It wasn’t just iFood that made Uber Eats close food delivery in Brazil – Brazil – Tecnoblog

Uber Eats exits Brazil's food delivery industry
Uber Eats exited the Brazilian food delivery sector (Image: Guilherme Reis / Tecnoblog)

As of March 7, Uber Eats no longer delivers restaurant orders. The company left the segment to dedicate itself to supermarkets and other types of delivery. At the end of the activity, Uber pointed out the dominance of iFood and its exclusivity contracts as an important factor in the decision. However, it seems that was not all. O technoblog talked to restaurants and experts to understand why a tech giant failed to establish itself here.

Uber did not speak openly about its reasons for leaving the restaurant delivery business when it announced its departure. However, the day before the goodbye, the company gave more explanations to the Administrative Council for Economic Defense (Cade).

A statement sent to the General Superintendence (SG) of the agency speaks of “artificial barriers imposed by iFood with its exclusionary conduct” and cites the practice as one of the reasons for exiting the market.

By “artificial barriers” and “exclusionary conduct”, we can understand that Uber is talking about the exclusivity contracts made by iFood with the restaurants. The company has been banned from entering into new agreements of this type since March 2021, but the old ones remain in effect.

Competing with a company that holds exclusive contracts and dominates 80% of the market, as is the case with iFood, is certainly a strong reason to leave the sector. This, however, does not explain everything.

Uber Eats did not adapt to the local market

The lack of adaptation to the local market is one of the reasons that may be involved in the exit of Uber Eats from the restaurant sector. The assessment of Dennis Nakamura, O Board partner, startup mentor and former iFood manager.

In an email conversation with the technoblog, Nakamura recalls that Uber is a bigger company than Rappi and iFood. It has a global presence and its transportation business makes it far surpass its competitors in size and market value.

But that’s not necessarily an advantage.

“Like most global companies, Uber Eats has a series of governance rules to keep the house organized. I’ve had the opportunity to contribute to global startups and ask for customization of platforms and policies, for example, is not pleasant. And for these innovative companies, agility, flexibility and customization is essential for them to blend with local culture and beliefs, making them more attractive to regional partners and consumers.”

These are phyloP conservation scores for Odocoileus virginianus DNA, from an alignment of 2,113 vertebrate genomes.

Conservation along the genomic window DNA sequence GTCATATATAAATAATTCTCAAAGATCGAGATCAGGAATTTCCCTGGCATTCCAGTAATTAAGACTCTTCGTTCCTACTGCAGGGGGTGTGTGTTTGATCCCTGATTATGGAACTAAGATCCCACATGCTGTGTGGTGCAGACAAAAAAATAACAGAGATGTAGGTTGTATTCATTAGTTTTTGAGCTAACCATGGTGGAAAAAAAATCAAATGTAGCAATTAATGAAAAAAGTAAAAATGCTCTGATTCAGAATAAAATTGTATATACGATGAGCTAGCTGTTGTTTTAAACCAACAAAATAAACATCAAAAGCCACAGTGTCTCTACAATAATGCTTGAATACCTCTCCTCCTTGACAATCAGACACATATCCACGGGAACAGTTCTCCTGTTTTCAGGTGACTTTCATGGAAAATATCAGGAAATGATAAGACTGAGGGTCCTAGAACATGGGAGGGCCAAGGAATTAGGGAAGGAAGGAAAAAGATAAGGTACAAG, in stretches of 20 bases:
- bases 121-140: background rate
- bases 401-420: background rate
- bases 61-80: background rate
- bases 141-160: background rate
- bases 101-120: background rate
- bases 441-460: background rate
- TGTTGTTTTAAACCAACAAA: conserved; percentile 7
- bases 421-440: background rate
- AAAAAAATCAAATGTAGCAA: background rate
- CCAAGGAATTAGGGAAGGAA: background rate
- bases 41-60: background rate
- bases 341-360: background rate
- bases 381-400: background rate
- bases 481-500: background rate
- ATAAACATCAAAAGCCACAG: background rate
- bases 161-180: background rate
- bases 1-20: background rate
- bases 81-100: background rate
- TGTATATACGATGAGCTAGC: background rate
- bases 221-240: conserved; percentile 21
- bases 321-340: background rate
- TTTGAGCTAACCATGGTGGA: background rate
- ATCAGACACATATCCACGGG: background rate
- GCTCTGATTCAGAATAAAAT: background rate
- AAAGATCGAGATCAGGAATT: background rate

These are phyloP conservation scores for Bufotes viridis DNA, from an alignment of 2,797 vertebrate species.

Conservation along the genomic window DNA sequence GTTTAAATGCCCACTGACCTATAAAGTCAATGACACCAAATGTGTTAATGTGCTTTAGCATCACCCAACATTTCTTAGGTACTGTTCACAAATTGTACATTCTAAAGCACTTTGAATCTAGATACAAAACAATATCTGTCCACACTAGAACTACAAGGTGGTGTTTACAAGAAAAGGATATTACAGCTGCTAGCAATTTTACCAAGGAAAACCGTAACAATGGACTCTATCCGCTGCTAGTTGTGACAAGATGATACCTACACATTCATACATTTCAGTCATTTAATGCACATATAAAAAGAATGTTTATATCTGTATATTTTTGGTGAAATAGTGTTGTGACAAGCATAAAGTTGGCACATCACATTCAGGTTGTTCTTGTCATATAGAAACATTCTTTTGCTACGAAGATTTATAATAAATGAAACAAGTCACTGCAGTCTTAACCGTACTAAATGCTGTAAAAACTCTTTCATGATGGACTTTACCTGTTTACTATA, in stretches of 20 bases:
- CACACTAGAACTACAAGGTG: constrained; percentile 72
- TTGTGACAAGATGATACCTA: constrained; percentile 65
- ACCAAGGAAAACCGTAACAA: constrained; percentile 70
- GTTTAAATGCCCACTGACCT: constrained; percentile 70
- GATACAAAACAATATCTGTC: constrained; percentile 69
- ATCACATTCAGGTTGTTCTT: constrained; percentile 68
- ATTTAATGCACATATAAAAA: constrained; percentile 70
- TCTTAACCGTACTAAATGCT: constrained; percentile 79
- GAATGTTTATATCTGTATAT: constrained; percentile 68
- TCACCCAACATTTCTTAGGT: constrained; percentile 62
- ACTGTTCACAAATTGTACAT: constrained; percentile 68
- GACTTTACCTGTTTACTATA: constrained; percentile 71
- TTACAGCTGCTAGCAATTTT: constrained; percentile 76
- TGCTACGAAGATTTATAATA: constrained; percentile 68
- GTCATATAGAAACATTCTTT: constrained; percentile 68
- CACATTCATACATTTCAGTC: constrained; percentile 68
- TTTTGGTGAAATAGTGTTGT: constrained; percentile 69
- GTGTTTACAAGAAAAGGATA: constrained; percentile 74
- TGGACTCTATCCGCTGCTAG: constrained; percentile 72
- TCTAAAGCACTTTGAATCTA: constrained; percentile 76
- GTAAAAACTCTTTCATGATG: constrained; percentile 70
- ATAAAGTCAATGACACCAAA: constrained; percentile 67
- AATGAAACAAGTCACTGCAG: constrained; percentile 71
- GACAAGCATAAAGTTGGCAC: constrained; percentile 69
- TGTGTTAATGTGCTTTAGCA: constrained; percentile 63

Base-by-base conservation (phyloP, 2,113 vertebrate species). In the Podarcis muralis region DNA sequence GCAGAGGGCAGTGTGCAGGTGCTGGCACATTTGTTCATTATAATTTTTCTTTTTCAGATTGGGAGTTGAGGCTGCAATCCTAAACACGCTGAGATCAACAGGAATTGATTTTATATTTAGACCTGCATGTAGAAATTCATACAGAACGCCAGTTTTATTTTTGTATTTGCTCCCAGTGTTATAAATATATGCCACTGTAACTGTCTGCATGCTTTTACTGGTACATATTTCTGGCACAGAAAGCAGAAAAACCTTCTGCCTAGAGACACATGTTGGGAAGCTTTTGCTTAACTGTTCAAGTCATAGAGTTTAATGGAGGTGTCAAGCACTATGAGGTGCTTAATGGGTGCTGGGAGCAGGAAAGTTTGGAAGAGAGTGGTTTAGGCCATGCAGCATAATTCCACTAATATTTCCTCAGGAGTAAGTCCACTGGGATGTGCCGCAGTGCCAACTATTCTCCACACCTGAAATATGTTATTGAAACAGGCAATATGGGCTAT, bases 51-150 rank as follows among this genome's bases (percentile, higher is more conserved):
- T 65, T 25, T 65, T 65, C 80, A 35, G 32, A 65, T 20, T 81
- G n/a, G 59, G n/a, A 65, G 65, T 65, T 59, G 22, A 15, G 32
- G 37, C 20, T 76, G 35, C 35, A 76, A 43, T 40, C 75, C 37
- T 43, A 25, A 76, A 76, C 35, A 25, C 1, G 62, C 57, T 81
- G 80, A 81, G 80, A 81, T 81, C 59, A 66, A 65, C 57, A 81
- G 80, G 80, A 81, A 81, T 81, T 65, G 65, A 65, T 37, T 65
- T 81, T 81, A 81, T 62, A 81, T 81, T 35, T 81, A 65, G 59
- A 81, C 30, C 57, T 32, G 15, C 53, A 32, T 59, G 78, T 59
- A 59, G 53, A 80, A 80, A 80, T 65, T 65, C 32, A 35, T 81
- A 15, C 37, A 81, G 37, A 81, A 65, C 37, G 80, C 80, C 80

Dennis Nakamura, O Board partner, startup mentor and former iFood manager.

Another factor is that Uber Eats had less negotiation flexibility with suppliers and partners.

“This also makes its governance more rigid, giving less flexibility and adaptability to the local and regional market, and an example of this is its rates being the highest, 35% of the order value”, explains Nakamura. “For a company that doesn’t offer everything its competitors do, being seen as the most expensive app doesn’t help.”

The consultant also points out that Uber did not take advantage of Uber Eats’ stay in Brazil to develop new business, as did iFood, which entered markets such as inputs for restaurants and intermediation for payments, for example.

Also, the fact that Uber is a publicly traded company doesn’t help either.

Uber Eats delivery person
Uber Eats delivery man (Image: Robert Anasch/Unsplash)

“The pressure of shareholders and partners is always a big factor for strategic decisions like this”, explains Nakamura. “We used that pressure intelligently to stand out from the competition when I was still one of the managers of iFood.”